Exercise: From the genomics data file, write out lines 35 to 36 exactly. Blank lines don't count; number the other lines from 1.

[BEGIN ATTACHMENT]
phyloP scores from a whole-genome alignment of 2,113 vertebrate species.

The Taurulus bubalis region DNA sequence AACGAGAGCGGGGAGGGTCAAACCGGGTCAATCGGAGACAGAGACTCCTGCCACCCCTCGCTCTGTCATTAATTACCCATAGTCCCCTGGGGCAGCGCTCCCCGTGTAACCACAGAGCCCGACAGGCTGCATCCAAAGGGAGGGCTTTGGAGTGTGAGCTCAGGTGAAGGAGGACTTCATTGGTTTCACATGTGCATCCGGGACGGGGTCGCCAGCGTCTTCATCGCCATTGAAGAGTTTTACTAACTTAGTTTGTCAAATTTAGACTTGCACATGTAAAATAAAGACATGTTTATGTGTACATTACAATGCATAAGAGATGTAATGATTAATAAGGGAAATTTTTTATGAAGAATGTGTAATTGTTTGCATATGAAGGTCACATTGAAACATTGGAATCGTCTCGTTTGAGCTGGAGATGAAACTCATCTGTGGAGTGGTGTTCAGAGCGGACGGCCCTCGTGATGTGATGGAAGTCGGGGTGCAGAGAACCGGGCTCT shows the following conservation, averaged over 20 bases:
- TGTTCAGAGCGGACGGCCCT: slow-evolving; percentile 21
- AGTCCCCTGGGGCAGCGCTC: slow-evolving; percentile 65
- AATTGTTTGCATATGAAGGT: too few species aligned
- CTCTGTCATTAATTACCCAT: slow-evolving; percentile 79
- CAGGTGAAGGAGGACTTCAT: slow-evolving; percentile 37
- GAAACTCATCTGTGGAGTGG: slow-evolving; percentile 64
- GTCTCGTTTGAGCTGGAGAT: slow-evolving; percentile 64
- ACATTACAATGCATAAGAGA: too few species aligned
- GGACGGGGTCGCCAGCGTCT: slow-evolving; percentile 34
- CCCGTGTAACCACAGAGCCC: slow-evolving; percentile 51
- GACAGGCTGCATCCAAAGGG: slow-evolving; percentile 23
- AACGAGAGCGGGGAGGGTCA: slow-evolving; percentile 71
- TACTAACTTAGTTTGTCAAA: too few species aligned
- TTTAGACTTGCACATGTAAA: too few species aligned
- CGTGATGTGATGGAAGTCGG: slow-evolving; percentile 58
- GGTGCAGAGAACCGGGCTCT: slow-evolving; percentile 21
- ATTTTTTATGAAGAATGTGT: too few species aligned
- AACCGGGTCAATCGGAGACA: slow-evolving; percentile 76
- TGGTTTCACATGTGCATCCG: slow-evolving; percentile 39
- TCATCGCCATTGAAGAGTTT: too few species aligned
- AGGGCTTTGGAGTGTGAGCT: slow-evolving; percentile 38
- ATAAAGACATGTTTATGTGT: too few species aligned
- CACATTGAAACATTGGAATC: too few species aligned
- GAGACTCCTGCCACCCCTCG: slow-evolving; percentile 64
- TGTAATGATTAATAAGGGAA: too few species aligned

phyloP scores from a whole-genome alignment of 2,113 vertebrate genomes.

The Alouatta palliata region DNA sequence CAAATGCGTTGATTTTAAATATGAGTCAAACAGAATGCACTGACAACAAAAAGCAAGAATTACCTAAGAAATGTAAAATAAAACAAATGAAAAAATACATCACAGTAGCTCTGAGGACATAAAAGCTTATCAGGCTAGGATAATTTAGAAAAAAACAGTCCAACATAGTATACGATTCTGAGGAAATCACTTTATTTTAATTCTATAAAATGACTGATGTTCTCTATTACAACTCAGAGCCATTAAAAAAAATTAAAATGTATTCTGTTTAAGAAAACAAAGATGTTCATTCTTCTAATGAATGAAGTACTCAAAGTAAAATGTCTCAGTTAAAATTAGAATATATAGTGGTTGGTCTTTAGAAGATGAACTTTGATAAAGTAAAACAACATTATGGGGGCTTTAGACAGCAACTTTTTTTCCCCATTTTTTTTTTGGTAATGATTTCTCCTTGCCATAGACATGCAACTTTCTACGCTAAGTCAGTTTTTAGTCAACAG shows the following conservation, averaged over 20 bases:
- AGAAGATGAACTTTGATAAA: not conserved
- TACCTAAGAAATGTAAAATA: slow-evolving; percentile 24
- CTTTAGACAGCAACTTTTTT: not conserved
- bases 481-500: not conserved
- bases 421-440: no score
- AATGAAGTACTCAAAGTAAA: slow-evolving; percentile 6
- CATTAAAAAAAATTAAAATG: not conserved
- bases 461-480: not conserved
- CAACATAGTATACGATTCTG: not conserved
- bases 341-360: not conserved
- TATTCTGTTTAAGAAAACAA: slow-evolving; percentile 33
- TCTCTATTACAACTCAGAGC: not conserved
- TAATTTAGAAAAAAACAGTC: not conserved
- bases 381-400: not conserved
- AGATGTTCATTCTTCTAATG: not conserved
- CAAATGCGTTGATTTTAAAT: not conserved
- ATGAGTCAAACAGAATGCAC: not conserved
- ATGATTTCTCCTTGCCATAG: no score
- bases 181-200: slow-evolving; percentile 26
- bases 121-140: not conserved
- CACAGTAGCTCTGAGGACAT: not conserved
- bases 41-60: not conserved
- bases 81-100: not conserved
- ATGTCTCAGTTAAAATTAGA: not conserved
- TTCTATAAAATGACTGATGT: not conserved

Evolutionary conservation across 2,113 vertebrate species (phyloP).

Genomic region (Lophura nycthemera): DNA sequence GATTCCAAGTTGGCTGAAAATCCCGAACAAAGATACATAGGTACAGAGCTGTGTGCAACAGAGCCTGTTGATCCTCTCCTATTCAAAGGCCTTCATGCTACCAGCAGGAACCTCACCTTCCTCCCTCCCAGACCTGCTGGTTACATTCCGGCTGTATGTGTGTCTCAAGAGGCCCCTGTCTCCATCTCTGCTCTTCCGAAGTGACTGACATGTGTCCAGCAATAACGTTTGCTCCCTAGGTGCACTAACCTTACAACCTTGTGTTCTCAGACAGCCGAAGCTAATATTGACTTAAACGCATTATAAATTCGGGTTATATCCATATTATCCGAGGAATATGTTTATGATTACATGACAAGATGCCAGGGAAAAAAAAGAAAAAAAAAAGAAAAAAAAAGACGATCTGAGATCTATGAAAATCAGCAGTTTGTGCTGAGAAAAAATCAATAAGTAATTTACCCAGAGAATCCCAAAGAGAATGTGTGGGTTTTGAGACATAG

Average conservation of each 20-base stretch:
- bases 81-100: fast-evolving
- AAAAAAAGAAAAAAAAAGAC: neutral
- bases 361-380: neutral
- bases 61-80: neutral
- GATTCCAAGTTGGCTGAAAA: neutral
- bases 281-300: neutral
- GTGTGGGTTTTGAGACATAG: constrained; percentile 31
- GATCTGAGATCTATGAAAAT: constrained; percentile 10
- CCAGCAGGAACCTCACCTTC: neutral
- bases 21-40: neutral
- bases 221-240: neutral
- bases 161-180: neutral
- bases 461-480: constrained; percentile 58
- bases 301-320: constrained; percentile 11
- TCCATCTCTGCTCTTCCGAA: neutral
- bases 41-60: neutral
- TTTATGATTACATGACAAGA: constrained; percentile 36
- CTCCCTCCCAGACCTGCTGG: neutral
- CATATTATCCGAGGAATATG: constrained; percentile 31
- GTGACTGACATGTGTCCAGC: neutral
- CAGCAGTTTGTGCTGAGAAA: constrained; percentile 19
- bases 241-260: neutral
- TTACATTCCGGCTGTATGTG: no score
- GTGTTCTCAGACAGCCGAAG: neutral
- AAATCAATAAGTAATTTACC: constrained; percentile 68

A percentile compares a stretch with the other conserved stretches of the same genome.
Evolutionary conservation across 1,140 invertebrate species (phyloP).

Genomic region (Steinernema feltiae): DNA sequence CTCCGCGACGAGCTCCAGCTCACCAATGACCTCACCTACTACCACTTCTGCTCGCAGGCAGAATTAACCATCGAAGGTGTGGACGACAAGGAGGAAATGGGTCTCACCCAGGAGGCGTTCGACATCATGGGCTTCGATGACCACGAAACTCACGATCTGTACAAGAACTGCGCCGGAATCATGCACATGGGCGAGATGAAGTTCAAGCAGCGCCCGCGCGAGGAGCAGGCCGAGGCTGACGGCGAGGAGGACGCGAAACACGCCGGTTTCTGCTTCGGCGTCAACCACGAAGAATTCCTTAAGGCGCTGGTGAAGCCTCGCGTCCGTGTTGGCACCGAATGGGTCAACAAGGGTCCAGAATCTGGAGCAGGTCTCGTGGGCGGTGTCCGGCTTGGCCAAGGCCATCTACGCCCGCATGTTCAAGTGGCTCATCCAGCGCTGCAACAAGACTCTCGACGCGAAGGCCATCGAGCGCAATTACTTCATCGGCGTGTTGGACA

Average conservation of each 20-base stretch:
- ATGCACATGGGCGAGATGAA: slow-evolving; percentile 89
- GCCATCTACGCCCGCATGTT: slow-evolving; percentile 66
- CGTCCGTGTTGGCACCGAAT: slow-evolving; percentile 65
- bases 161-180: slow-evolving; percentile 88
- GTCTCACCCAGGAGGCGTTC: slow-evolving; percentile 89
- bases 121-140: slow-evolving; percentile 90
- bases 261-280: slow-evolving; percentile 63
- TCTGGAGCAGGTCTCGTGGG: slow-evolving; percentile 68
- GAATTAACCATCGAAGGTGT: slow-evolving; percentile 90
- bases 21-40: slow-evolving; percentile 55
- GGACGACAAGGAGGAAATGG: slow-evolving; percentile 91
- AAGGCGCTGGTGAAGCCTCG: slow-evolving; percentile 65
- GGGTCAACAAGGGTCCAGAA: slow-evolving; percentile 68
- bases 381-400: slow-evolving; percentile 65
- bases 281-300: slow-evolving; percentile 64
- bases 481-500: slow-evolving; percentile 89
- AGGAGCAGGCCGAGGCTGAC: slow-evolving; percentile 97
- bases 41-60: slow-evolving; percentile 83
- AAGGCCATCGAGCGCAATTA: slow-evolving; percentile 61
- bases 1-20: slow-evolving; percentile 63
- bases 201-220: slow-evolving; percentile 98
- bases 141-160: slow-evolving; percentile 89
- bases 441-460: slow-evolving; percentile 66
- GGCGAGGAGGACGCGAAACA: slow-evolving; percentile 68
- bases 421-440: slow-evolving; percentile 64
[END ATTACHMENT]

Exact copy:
- AATGAAGTACTCAAAGTAAA: slow-evolving; percentile 6
- CATTAAAAAAAATTAAAATG: not conserved